I can never figure out if I'm more productive if I do my post first thing in the morning or wait until the afternoon. If I do it first thing, I can fiddle with it all day, tweaking, editing, etc. If I do it last thing, I spend less time on it and free up more time for actual paid work. But if I do it last thing, I spend all day thinking about it and sometimes have to skip the gym or end up being late to whatever has to happen after work. Or, I skip important work things because I MUST publish before I leave the office.
Oh, wait, I don't blog at work.
Of course I do. And I will be doing it even more often because if I keep up with rowing, I will be too tired when I get home to think coherently enough to write a post. Speaking of which...
Rowing was great.
I mean, it wasn't really great. The people were not very friendly. The coach was late. I didn't get on the water for a long time because I, and another new woman, had to watch a safety video. After the video, we got switched into the boat—the coach picked us up in the launch (small motor boat) and two rowers got out of the shell and we crawled in and she took them back to the dock. Because I'm short (for a rower), they stuck me in the bow. I hate bow.
In a rowing shell, where everything is backwards, being in the bow feels like the back of the boat. You are the furthest person from the coxswain. But that's not why I hate bow. I hate it because the boat tapers at the bow, making it the narrowest seat (the coxswain's seat, in the stern, is equally narrow--but the coxswain doesn't slide around). Even at my smallest, my hips rubbed against the gunnels (the sides of the boat). (Remember, the seat slides in rowing.) And there are always interior ribs in the gunnels to bump against. Sitting in bow hurts and causes me odd bruises. But I've always gutted it out.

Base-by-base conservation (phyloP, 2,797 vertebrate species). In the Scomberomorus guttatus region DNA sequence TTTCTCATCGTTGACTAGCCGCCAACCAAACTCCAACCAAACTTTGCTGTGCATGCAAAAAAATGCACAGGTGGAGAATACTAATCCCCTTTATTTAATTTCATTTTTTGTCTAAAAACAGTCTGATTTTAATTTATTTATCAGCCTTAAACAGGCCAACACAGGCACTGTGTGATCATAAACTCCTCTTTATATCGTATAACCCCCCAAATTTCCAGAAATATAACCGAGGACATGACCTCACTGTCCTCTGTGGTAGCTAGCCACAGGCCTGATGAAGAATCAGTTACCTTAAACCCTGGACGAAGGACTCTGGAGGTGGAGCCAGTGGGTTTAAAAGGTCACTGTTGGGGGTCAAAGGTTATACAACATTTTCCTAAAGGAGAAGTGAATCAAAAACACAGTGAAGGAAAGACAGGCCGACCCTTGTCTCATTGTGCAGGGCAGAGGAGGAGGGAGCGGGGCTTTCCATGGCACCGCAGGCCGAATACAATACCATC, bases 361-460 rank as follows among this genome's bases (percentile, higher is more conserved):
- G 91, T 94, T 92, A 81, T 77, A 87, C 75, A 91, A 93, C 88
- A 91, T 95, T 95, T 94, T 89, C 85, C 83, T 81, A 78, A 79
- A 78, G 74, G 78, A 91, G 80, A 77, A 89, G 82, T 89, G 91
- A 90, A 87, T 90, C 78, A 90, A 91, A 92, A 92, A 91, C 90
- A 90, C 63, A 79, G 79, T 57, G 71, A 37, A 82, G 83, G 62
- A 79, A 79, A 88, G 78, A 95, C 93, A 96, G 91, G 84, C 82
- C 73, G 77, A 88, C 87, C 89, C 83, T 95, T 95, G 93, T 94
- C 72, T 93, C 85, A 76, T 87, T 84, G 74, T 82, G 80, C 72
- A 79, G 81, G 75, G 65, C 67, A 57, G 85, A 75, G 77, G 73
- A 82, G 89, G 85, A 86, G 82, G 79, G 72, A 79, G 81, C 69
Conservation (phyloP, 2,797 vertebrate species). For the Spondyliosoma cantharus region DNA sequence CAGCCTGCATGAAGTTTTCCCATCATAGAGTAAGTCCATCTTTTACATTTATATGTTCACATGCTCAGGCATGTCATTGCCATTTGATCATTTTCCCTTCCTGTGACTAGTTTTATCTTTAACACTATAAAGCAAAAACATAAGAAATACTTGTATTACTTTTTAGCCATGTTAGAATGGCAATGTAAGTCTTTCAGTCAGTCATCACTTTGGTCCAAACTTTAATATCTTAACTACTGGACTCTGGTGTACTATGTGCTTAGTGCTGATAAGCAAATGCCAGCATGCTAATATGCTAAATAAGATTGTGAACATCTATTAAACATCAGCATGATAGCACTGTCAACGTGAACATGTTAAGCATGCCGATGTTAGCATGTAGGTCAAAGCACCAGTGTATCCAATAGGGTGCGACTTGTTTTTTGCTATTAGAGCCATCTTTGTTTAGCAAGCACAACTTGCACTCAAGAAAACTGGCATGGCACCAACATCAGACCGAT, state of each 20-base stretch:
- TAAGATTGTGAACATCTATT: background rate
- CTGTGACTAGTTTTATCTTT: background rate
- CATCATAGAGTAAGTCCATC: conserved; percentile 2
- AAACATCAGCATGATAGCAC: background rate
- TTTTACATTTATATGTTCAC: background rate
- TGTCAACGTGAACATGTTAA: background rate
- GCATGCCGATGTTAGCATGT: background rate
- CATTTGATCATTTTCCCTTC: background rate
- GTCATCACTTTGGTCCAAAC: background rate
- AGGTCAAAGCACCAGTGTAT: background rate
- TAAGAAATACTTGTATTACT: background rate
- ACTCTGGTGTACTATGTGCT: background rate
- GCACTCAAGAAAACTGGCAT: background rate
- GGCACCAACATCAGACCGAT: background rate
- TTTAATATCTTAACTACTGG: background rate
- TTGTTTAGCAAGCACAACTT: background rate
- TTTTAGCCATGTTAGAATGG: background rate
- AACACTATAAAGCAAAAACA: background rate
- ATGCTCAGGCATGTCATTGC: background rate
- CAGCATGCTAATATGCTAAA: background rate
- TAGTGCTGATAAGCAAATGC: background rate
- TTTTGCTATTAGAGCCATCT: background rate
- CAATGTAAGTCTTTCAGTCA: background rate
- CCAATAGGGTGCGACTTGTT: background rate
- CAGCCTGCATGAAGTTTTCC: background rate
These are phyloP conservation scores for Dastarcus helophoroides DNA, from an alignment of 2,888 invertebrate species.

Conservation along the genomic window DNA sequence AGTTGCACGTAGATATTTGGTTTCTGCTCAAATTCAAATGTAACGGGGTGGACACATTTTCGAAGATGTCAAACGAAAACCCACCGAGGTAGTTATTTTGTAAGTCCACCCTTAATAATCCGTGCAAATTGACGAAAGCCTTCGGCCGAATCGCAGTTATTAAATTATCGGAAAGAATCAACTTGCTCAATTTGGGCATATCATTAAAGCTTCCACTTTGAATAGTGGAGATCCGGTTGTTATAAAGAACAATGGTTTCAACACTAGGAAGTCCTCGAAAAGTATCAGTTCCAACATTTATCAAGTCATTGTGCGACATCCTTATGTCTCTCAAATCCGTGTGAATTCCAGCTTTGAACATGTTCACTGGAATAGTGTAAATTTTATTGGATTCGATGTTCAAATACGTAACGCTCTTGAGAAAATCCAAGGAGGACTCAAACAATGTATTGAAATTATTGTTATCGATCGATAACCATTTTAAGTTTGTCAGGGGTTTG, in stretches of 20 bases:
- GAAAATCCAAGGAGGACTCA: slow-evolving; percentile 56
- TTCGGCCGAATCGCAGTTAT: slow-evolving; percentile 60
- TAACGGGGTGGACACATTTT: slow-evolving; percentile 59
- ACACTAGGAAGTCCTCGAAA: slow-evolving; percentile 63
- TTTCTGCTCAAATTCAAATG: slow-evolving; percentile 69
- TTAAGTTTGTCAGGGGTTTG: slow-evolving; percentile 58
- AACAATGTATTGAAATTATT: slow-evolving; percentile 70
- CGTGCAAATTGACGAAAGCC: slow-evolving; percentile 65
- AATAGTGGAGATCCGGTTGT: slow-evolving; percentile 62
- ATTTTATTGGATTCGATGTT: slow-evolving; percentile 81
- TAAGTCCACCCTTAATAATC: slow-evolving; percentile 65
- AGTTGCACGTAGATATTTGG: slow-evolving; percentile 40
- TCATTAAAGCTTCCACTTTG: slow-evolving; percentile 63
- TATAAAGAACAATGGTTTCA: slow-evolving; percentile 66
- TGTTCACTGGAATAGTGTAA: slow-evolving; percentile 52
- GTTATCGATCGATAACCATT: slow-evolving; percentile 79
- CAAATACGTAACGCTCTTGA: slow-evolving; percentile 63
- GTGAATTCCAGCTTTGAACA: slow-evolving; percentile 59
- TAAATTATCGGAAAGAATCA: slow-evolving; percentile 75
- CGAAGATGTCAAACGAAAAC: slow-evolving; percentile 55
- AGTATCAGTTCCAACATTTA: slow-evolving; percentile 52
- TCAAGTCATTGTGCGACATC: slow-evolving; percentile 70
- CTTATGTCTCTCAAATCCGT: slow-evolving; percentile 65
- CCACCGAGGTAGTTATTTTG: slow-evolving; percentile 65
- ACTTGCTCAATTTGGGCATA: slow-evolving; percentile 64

The other problem is that bow is a starboard seat and for the majority of my rowing career, I rowed port. I prefer port. I have a slight overuse/soreness problem with my right forearm/wrist (tendonitis? carpal tunnel?) and it's easier for me to row port (as I was reminded last night). When you row starboard, the right arm is the "pulling" arm; it's the left arm when you row port. Plus, you never have to sit in bow if you row port.
But, I can hang with bow. For my first year, or at least my first semester, at UNC, I was in bow. Bow is a technique seat and I had more experience than the other novices. You need to be steady in bow and I can do that, even if I'm not comfortable. I will try not to complain to the coach, but I'm going to do my damndest to get out of bow. However, I was not surprised that it's where I ended up.
Other than that, 2-seat (the person sitting directly in front of me; bow is 1--yes, I am number one!) splashed me but good. I was rather stinky when I got home because we were rowing on the Anacostia. Don't fret—I took a shower.
It was also a good thing I brought my bike light because it was dark when I rode home from the boathouse. I would have benefited from a jacket as well, but I didn't get too chilly.
I got more exercise from biking yesterday than rowing. My loop, home-work-boathouse-home, was about 7 miles. I only rowed for less than 30 minutes. I was beat when I got home, but it was the good kind of tired. I didn't want to go to bed, but when I finally did at 12:30, I slept straight through.
As predicted, my legs are not sore today, but my right shoulder/arm are a little achy. And I can feel it in my back, which means I wasn't doing things quite right.
I'm looking forward to rowing a full practice, perhaps in 2 seat, and getting little coaching on Wednesday.
Like I said, rowing was great.
Grateful for: a plan.
Drop me a line.